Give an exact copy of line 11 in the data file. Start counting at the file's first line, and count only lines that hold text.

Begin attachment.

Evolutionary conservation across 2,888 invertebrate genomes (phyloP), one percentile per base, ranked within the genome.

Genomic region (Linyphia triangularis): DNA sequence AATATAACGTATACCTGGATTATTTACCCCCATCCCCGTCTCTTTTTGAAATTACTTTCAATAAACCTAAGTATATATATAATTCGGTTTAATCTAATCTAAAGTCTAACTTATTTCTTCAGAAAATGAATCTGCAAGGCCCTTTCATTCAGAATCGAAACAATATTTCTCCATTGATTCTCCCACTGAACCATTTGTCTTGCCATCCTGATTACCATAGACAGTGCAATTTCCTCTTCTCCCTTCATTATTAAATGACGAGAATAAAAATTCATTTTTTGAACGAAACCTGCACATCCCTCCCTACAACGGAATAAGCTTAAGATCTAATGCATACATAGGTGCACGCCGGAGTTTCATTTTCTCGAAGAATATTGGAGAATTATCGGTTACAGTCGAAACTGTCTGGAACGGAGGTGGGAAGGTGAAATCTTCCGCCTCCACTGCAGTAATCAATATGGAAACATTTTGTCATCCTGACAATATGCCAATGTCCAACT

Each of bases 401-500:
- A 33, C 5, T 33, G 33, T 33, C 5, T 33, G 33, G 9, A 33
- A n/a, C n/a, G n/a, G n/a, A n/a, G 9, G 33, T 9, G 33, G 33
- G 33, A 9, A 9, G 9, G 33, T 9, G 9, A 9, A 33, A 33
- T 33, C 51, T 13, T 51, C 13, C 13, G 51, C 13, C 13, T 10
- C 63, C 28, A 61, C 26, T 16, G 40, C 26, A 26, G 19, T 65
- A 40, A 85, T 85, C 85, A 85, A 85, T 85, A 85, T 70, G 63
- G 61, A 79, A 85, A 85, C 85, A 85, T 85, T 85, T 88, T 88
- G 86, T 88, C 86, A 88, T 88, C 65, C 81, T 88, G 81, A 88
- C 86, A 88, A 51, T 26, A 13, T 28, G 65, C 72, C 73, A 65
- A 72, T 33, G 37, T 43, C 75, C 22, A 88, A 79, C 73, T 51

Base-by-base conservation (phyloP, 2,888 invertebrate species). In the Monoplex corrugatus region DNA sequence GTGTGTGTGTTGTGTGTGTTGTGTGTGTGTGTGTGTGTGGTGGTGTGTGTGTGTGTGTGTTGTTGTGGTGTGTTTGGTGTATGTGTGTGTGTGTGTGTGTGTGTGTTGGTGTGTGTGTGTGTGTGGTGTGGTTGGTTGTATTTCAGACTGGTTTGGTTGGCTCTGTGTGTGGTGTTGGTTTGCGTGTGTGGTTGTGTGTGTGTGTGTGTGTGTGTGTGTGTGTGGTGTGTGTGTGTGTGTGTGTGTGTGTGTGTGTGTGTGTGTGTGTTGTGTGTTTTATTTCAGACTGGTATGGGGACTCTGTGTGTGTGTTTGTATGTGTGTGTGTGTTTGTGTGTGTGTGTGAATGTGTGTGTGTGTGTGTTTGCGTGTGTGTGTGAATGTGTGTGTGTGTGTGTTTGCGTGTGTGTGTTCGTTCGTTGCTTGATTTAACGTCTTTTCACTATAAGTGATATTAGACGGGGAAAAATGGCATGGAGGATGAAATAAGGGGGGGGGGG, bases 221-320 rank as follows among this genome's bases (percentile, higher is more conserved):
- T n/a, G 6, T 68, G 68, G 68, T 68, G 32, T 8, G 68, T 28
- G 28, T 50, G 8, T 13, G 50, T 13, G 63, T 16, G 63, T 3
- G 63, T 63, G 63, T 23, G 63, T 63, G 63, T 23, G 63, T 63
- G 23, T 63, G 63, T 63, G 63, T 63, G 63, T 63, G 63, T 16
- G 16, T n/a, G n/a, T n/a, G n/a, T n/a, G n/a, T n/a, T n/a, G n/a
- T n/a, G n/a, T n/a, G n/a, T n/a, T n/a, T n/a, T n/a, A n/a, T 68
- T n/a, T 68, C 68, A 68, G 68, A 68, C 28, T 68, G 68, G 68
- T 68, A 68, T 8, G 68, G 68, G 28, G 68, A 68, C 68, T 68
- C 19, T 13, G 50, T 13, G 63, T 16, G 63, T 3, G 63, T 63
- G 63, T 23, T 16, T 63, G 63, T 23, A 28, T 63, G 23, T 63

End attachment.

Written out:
- G 86, T 88, C 86, A 88, T 88, C 65, C 81, T 88, G 81, A 88